It was an eye opener to note that roots of this evil actually somehow reside in government’s own policies. Who could even think of controlling the increasing population by having families opt in-out of child birth based on gender? I always thought that hum do humare do was what government used as a way to get the masses to understand population issues and look at controlling it. However there also, some families seem to have taken it too literally and while not having either time or energy to spend on kids, they do want to have two of them.
Anyway, the question at hand is female foeticide. The very basic question that I have always wanted to ask those who indulge in these and more specifically to the mother-in-laws (or should we call them monster-in-laws) is: if their parents had taken the same decision at the time of their birth, they would not have been around today to question the birth of a girl child and demand a boy child. If for nothing else, but for their own living self, don’t they hesitate for a moment before taking such steps?
As per the Census 2011 data the female sex ratio is 940 per 1000 males. Looking at the young India population of upwards of 300 million, this is a very large gap. A common sensical point that Aamir highlighted is with lesser girls around, there will be very many boys left without a life partner. I wonder what those families think about this. How on earth will the boy, they brought in this world, thinking will take forward their family’s name, can do it all by himself? Are we becoming asexual so that the boys can achieve this on their own?
The buying of girls as brides won’t be too different the buying and selling of slaves, another evil of our earlier societies that we managed to leave behind. But now it looks like we have found ways to get it back again. I guess it is time again for balika vadhu not for any other reason, but more for advance booking as a surety of ensuring bride for the growing boy in the family. Maybe we will once again see the hindi film era gone by with its dialogs like “aao, hum tum apni dosti rishtedari mein badal dein. Mein wachan deta hun ki mera beta bade hoke tumhari beti se hi shadi karega”
Another issue the episode highlighted was the fight of the two reporters who did the sting operation and for the past 7 years are still running around to different courts. If for a minute we assume that the Medical council, which has been avoiding taking any action so far, suddenly wakes up and cancels the license of these doctors, is that sufficient? Is that going to cause any trouble to the doctor? How many of us before consulting a doctor check that he has proper license or not? We assume he/she does. So even if the medical council cancels the license, what’s stopping the doctor to continue to practice, if not at his/her own clinic, but somewhere else? One solution that I can think of is that the doctor should also be sent behind bars for at least 6 months. His absence for 6 months will at least become the talk of the town/village/neighbourhood and after coming out the doctor will hopefully not be able to practice in the same area. He can of-course shift to another city and start work there, but that’s better than no action against him today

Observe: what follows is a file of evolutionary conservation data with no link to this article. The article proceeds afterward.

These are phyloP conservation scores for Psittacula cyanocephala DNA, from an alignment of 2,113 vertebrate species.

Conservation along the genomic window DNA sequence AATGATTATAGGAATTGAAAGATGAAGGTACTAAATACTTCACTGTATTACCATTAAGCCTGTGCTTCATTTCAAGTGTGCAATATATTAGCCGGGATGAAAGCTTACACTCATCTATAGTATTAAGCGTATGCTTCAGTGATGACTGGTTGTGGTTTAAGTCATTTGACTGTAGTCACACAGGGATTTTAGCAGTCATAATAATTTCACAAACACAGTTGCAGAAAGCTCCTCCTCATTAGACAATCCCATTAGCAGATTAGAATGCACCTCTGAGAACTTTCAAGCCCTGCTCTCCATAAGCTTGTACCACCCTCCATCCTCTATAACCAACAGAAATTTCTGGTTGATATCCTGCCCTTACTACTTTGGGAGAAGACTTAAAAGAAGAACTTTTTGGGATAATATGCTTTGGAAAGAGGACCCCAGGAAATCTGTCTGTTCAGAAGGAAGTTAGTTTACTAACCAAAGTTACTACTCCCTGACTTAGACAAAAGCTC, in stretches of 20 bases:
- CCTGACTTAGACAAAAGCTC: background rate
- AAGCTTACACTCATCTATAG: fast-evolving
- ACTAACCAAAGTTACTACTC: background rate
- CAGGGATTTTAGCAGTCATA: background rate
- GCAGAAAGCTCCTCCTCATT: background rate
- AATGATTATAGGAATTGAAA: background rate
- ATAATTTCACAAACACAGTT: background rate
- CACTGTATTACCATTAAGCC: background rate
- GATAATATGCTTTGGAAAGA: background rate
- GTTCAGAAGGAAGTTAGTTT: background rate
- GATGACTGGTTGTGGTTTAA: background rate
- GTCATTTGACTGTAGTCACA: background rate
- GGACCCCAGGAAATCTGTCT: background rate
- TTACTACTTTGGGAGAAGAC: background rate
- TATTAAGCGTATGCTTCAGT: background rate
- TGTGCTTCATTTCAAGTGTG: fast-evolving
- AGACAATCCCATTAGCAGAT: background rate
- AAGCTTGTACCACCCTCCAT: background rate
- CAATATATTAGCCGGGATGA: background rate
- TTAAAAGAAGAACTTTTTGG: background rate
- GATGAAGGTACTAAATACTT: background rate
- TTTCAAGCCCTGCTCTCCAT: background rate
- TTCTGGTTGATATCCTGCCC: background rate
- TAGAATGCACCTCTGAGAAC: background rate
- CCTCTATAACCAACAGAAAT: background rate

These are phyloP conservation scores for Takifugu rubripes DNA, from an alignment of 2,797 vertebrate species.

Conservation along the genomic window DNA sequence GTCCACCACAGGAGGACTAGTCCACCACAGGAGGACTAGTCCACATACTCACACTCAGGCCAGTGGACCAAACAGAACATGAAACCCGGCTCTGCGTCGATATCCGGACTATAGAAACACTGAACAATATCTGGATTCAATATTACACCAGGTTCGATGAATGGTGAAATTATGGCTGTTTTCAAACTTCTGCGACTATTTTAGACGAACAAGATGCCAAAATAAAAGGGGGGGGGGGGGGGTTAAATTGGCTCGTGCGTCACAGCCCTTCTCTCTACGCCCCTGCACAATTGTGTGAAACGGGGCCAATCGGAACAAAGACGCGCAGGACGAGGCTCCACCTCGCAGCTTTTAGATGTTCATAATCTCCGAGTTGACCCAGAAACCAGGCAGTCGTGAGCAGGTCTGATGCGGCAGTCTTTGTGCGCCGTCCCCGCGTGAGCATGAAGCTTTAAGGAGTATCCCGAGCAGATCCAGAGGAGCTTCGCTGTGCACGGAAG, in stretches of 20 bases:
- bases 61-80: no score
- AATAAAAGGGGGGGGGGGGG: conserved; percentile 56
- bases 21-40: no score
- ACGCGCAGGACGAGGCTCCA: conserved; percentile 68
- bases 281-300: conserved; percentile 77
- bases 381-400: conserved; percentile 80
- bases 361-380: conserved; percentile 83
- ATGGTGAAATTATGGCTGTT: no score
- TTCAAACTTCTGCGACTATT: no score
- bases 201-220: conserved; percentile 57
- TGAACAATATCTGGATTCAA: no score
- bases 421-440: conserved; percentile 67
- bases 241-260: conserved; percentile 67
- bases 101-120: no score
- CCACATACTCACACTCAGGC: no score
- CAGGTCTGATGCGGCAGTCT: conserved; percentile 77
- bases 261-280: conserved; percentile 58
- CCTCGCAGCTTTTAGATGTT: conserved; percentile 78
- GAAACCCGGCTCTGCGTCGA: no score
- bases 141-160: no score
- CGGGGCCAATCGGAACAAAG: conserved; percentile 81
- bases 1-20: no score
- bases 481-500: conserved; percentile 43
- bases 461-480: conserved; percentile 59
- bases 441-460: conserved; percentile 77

The battle isn’t against only the Rajasthan doctors, but is India wide. The only way to win against this is to change ourselves. Fortunately no doctor today is acting like Kans and killing any girl child (in this case) on his/her own accord. It is we the people who go to the doctors and they just oblige. We just need to stop asking for it and the problem is solved. Alongside we need to change some of our religious beliefs. People strongly believe that if a son gives agni to the parents on their death, they go to heaven. I have so many cases around me where the daughters are caring for the parents in their old age and sons are happily living somewhere else ignoring the very same parents who did all this to get them in this world. The path to heaven, if there is, in my view, is more governed by our deeds while we lived and not by who gives agni at the time of death.